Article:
This industry forum is supplied by Friends Life
Corporate platforms help employers stand out from the crowd and give employees greater control over how they save, says Martin Palmer
Corporate platforms have been a buzzword in workplace savings for a while now. What is so good about them is they give employees access to a range of financial benefits and investment options – such as pensions, Isas and investment accounts. The very concept of the platform revolves around giving members greater choice and control over their workplace savings.
It is important to underline that the platform gives employers a choice too: what savings vehicles do you include and which members of staff will be offered the platform? It enables employers to differentiate their benefit offerings, both compared to their competitors and internally by providing, for example, high earners or graduate talent with an enhanced reward package. Employers can also tailor reward packages to different generations of employees to optimise their return on benefit spend. This tailoring of reward packages can take account of age and length of service and includes not only Isas but also investment accounts and personal pensions.
In our experience, employers choosing corporate platforms are often looking to build a benefit package that helps to distinguish them in their market. They want to offer more attractive savings and benefits propositions, targeted at each age or demographic group in their workforce. For the baby boomers, it’s an opportunity to take greater control of their benefits in the last years before they retire; for Generation X, it allows the flexibility to save in different ways, to suit family life or other priorities; and for Generation Y it allows some money to be more accessible in the short and medium term, rather than it all being focused on saving for the distant future.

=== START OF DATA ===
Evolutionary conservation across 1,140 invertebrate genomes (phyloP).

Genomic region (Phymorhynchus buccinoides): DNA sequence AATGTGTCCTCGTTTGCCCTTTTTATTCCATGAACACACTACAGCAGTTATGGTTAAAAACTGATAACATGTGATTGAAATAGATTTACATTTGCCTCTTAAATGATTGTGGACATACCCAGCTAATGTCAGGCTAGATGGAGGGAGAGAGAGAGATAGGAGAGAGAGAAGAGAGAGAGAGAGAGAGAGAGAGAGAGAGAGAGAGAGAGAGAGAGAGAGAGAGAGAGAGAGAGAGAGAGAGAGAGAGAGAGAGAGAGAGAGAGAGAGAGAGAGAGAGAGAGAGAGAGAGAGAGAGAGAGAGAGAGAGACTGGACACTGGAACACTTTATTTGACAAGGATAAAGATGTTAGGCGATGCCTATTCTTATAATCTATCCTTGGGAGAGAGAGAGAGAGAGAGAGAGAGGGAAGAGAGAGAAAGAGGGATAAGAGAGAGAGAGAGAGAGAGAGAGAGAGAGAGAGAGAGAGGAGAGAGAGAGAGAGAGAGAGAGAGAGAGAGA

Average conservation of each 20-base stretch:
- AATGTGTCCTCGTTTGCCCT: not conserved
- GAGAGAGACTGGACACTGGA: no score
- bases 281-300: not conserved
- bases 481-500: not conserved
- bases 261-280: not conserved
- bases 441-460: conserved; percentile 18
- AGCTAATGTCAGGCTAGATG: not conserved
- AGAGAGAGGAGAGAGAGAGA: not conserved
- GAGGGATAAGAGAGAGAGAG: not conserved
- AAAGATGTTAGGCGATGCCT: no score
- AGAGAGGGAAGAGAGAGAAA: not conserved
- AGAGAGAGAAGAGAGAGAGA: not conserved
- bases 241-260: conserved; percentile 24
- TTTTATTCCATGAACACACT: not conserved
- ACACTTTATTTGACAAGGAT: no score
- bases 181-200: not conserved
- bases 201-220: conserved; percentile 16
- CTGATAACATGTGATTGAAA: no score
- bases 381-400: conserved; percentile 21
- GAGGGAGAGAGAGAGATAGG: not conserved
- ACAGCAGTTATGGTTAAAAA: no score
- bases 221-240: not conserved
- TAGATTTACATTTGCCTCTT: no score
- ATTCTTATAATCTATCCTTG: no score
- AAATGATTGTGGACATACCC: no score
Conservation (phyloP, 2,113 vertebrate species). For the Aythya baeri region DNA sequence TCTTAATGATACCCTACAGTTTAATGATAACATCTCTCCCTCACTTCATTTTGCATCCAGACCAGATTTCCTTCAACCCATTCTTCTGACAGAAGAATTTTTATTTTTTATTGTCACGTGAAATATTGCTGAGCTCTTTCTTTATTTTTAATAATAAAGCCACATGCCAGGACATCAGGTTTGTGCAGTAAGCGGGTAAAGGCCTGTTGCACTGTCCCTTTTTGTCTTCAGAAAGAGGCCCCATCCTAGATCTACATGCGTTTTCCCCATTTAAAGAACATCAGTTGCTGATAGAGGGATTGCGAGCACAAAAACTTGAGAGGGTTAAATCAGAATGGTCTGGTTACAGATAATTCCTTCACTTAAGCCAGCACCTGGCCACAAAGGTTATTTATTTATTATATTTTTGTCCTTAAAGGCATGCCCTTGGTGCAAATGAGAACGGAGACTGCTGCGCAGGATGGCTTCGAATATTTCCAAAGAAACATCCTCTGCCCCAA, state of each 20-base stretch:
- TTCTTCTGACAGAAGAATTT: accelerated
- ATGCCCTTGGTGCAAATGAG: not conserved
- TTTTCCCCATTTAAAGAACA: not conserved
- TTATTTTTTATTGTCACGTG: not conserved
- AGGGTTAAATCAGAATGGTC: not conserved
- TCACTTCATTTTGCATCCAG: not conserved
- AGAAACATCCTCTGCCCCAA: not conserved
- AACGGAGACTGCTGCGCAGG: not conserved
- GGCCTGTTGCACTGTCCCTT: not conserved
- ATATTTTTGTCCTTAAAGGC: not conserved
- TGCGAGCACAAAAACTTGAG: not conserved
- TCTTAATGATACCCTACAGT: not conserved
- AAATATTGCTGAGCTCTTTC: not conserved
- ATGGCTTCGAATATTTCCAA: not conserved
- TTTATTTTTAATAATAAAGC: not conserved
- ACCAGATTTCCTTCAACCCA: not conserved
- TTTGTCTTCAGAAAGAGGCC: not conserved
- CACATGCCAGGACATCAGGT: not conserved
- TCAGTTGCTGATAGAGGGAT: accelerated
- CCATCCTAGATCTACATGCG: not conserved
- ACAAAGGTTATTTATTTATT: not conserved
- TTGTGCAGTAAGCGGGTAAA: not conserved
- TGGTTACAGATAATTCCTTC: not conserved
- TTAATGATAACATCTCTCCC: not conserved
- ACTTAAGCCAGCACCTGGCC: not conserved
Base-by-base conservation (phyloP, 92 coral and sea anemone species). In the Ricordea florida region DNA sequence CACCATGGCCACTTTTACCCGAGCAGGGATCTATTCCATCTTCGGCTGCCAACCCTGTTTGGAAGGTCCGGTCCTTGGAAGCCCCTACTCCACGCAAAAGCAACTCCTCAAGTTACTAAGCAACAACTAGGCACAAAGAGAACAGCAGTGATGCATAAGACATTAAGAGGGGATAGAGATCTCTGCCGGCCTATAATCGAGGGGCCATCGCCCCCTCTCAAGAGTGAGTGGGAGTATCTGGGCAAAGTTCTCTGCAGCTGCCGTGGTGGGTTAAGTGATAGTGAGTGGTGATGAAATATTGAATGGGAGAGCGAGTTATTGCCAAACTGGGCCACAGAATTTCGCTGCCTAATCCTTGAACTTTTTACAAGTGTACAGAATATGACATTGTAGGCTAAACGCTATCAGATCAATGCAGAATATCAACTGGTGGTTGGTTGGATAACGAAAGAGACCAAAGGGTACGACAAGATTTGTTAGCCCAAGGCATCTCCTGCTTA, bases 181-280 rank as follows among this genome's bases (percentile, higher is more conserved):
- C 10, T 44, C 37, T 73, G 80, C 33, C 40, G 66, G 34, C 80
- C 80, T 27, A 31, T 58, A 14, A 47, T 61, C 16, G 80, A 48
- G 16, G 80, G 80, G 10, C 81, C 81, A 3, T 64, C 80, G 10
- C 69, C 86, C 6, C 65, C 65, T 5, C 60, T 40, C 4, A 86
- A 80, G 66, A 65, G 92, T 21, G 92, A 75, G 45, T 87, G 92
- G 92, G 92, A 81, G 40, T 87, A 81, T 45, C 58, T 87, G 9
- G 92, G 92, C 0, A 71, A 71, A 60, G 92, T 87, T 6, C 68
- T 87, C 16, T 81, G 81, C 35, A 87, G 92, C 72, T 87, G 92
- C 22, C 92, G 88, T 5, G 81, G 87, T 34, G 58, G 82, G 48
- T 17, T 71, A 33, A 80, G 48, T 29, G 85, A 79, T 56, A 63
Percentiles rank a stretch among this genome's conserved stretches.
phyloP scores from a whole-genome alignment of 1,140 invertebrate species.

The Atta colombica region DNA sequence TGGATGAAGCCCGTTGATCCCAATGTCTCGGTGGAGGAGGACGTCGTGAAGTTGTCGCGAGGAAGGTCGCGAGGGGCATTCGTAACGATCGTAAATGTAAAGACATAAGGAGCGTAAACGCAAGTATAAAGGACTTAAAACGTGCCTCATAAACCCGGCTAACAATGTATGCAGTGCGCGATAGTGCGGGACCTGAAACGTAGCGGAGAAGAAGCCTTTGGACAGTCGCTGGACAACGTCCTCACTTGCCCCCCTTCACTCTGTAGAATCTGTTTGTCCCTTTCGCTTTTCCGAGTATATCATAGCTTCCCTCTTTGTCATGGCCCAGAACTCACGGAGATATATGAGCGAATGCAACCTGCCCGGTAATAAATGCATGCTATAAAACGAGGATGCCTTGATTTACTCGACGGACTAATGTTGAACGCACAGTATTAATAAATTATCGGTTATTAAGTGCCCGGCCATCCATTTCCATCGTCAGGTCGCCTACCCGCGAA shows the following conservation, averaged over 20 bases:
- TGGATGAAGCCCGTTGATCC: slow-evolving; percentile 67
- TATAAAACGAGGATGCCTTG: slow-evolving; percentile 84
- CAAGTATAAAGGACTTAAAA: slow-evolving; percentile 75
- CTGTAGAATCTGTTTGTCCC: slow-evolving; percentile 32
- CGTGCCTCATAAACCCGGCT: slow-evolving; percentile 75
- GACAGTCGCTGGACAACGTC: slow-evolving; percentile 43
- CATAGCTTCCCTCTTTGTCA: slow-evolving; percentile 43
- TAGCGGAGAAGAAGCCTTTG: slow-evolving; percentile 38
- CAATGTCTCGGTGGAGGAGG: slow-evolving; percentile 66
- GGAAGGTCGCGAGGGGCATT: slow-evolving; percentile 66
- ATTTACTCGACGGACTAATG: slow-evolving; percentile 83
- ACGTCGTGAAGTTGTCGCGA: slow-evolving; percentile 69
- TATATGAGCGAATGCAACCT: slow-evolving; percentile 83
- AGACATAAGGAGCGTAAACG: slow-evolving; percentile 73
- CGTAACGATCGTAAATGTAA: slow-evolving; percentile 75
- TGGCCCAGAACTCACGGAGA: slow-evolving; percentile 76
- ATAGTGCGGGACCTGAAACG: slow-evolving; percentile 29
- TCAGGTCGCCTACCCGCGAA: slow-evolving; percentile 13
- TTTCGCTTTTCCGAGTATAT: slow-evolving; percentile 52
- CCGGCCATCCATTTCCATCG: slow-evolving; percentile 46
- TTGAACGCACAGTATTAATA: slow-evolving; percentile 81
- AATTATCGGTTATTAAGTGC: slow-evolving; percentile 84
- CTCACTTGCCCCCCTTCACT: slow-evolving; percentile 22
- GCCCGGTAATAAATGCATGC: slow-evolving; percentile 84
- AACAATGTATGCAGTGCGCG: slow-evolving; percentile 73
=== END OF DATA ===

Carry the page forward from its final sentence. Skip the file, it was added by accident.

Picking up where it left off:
For employers to reap the benefits of a corporate platform in terms of retention and recruitment, the challenge is to communicate successfully the level of flexibility and control on offer. If that can be done, you’ll see a huge boost in take-up of all savings products and engagement on the platform. It is therefore essential that any corporate platform is backed up with a range of tools and education that empower members to take control. That not only means high-tech, high-spec forecasters that allow advanced scenario modelling, but also links to, say, up-to-date tax threshold information so members can make sure they’re using allowances to the best effect. It also means looking at process. There is no point providing detailed analysis of why one saving option offers a return x% higher if the member then has to jump through multiple hoops to move their investment.
Research shows employees like to learn about the financial workplace benefits available to them in a variety of ways, from face to face through literature to online, and it is important to facilitate this. It is also important to use a variety of methods to encourage younger workers to engage with their benefits through: case studies that enable individuals to compare their financial decisions to their peer group; interactive tools – for example, the Friends Life corporate platform offers five interactive tools (workplace savings selector, calculator, risk profiler, investment analysis tools and forecasters); and through proactive alerts – sent by the platform based on employee behaviour to help drive take-up.
The key here is that a corporate platform really puts the employee in control of how they save. Instead of locking everything away until retirement, they can use different products to fit their individual needs. We have seen the corporate platform market pick up over the last couple of months, and we expect that momentum to increase as employers review their workplace savings benefits ahead of auto-enrolment. It is up to us to translate this buzz into a sustainable change in workplace savings that engages members and helps them to a secure future.
Martin Palmer is head of corporate benefits marketing at Friends Life
Read more from the Workplace Savings Quarterly